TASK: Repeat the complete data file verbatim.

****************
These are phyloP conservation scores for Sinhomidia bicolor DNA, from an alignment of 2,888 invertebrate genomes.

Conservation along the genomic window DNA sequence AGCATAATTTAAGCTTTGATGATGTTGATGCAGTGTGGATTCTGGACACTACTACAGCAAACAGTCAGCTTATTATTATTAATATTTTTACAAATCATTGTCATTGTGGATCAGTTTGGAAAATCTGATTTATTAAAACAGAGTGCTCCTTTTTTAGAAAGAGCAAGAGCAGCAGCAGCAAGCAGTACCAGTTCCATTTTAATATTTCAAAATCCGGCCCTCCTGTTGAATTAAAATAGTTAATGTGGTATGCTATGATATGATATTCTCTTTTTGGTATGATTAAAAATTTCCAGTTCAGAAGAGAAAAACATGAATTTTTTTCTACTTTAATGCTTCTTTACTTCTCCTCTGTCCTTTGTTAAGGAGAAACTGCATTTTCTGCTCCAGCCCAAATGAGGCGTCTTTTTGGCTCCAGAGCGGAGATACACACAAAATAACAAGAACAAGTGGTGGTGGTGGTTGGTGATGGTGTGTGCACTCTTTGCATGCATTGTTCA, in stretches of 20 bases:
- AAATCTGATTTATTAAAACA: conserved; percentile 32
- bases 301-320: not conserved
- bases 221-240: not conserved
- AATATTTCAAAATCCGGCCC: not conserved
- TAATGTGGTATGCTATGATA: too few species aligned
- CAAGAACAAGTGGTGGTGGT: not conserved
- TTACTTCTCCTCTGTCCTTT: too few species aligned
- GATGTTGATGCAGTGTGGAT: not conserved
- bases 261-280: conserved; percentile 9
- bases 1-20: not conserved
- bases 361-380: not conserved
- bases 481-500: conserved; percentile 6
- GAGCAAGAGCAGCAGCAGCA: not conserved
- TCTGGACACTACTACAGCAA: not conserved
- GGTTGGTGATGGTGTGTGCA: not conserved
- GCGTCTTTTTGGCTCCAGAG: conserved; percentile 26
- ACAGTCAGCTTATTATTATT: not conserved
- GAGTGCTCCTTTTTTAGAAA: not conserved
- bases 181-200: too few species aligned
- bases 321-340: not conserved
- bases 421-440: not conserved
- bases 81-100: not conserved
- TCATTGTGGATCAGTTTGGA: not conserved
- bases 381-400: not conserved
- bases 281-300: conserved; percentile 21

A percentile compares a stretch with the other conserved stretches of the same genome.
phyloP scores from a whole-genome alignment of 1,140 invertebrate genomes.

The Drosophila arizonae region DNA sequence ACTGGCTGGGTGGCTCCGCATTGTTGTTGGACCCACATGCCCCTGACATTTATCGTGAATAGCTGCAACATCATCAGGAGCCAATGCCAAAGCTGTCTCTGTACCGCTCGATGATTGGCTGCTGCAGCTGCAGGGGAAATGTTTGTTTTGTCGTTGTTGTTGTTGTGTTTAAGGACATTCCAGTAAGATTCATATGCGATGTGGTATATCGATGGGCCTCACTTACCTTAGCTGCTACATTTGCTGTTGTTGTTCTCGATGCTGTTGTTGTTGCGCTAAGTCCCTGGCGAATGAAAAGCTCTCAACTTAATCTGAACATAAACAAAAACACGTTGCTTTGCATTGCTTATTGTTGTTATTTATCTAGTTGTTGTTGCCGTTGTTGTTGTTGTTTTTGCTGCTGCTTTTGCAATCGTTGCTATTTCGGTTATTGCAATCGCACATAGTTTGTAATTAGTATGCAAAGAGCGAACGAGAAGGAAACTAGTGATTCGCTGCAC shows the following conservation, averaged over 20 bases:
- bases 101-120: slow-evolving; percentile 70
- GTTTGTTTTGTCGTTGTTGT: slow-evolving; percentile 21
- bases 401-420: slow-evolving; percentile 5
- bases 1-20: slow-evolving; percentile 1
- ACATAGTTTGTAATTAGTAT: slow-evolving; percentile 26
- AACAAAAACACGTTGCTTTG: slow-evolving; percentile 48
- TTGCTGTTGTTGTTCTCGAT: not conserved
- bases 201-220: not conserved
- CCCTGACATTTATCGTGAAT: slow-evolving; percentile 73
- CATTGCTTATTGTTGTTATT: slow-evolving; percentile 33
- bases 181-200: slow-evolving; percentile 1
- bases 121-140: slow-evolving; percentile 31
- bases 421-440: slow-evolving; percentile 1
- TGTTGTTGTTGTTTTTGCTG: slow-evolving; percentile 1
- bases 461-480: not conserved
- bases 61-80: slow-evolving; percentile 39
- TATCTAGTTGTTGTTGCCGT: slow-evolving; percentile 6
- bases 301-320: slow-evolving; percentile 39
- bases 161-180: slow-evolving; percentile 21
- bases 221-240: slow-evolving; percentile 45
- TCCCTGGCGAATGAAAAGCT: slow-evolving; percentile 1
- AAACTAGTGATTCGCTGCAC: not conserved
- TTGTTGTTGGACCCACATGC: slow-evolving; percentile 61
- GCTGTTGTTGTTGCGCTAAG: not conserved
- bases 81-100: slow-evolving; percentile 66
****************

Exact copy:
These are phyloP conservation scores for Sinhomidia bicolor DNA, from an alignment of 2,888 invertebrate genomes.

Conservation along the genomic window DNA sequence AGCATAATTTAAGCTTTGATGATGTTGATGCAGTGTGGATTCTGGACACTACTACAGCAAACAGTCAGCTTATTATTATTAATATTTTTACAAATCATTGTCATTGTGGATCAGTTTGGAAAATCTGATTTATTAAAACAGAGTGCTCCTTTTTTAGAAAGAGCAAGAGCAGCAGCAGCAAGCAGTACCAGTTCCATTTTAATATTTCAAAATCCGGCCCTCCTGTTGAATTAAAATAGTTAATGTGGTATGCTATGATATGATATTCTCTTTTTGGTATGATTAAAAATTTCCAGTTCAGAAGAGAAAAACATGAATTTTTTTCTACTTTAATGCTTCTTTACTTCTCCTCTGTCCTTTGTTAAGGAGAAACTGCATTTTCTGCTCCAGCCCAAATGAGGCGTCTTTTTGGCTCCAGAGCGGAGATACACACAAAATAACAAGAACAAGTGGTGGTGGTGGTTGGTGATGGTGTGTGCACTCTTTGCATGCATTGTTCA, in stretches of 20 bases:
- AAATCTGATTTATTAAAACA: conserved; percentile 32
- bases 301-320: not conserved
- bases 221-240: not conserved
- AATATTTCAAAATCCGGCCC: not conserved
- TAATGTGGTATGCTATGATA: too few species aligned
- CAAGAACAAGTGGTGGTGGT: not conserved
- TTACTTCTCCTCTGTCCTTT: too few species aligned
- GATGTTGATGCAGTGTGGAT: not conserved
- bases 261-280: conserved; percentile 9
- bases 1-20: not conserved
- bases 361-380: not conserved
- bases 481-500: conserved; percentile 6
- GAGCAAGAGCAGCAGCAGCA: not conserved
- TCTGGACACTACTACAGCAA: not conserved
- GGTTGGTGATGGTGTGTGCA: not conserved
- GCGTCTTTTTGGCTCCAGAG: conserved; percentile 26
- ACAGTCAGCTTATTATTATT: not conserved
- GAGTGCTCCTTTTTTAGAAA: not conserved
- bases 181-200: too few species aligned
- bases 321-340: not conserved
- bases 421-440: not conserved
- bases 81-100: not conserved
- TCATTGTGGATCAGTTTGGA: not conserved
- bases 381-400: not conserved
- bases 281-300: conserved; percentile 21

A percentile compares a stretch with the other conserved stretches of the same genome.
phyloP scores from a whole-genome alignment of 1,140 invertebrate genomes.

The Drosophila arizonae region DNA sequence ACTGGCTGGGTGGCTCCGCATTGTTGTTGGACCCACATGCCCCTGACATTTATCGTGAATAGCTGCAACATCATCAGGAGCCAATGCCAAAGCTGTCTCTGTACCGCTCGATGATTGGCTGCTGCAGCTGCAGGGGAAATGTTTGTTTTGTCGTTGTTGTTGTTGTGTTTAAGGACATTCCAGTAAGATTCATATGCGATGTGGTATATCGATGGGCCTCACTTACCTTAGCTGCTACATTTGCTGTTGTTGTTCTCGATGCTGTTGTTGTTGCGCTAAGTCCCTGGCGAATGAAAAGCTCTCAACTTAATCTGAACATAAACAAAAACACGTTGCTTTGCATTGCTTATTGTTGTTATTTATCTAGTTGTTGTTGCCGTTGTTGTTGTTGTTTTTGCTGCTGCTTTTGCAATCGTTGCTATTTCGGTTATTGCAATCGCACATAGTTTGTAATTAGTATGCAAAGAGCGAACGAGAAGGAAACTAGTGATTCGCTGCAC shows the following conservation, averaged over 20 bases:
- bases 101-120: slow-evolving; percentile 70
- GTTTGTTTTGTCGTTGTTGT: slow-evolving; percentile 21
- bases 401-420: slow-evolving; percentile 5
- bases 1-20: slow-evolving; percentile 1
- ACATAGTTTGTAATTAGTAT: slow-evolving; percentile 26
- AACAAAAACACGTTGCTTTG: slow-evolving; percentile 48
- TTGCTGTTGTTGTTCTCGAT: not conserved
- bases 201-220: not conserved
- CCCTGACATTTATCGTGAAT: slow-evolving; percentile 73
- CATTGCTTATTGTTGTTATT: slow-evolving; percentile 33
- bases 181-200: slow-evolving; percentile 1
- bases 121-140: slow-evolving; percentile 31
- bases 421-440: slow-evolving; percentile 1
- TGTTGTTGTTGTTTTTGCTG: slow-evolving; percentile 1
- bases 461-480: not conserved
- bases 61-80: slow-evolving; percentile 39
- TATCTAGTTGTTGTTGCCGT: slow-evolving; percentile 6
- bases 301-320: slow-evolving; percentile 39
- bases 161-180: slow-evolving; percentile 21
- bases 221-240: slow-evolving; percentile 45
- TCCCTGGCGAATGAAAAGCT: slow-evolving; percentile 1
- AAACTAGTGATTCGCTGCAC: not conserved
- TTGTTGTTGGACCCACATGC: slow-evolving; percentile 61
- GCTGTTGTTGTTGCGCTAAG: not conserved
- bases 81-100: slow-evolving; percentile 66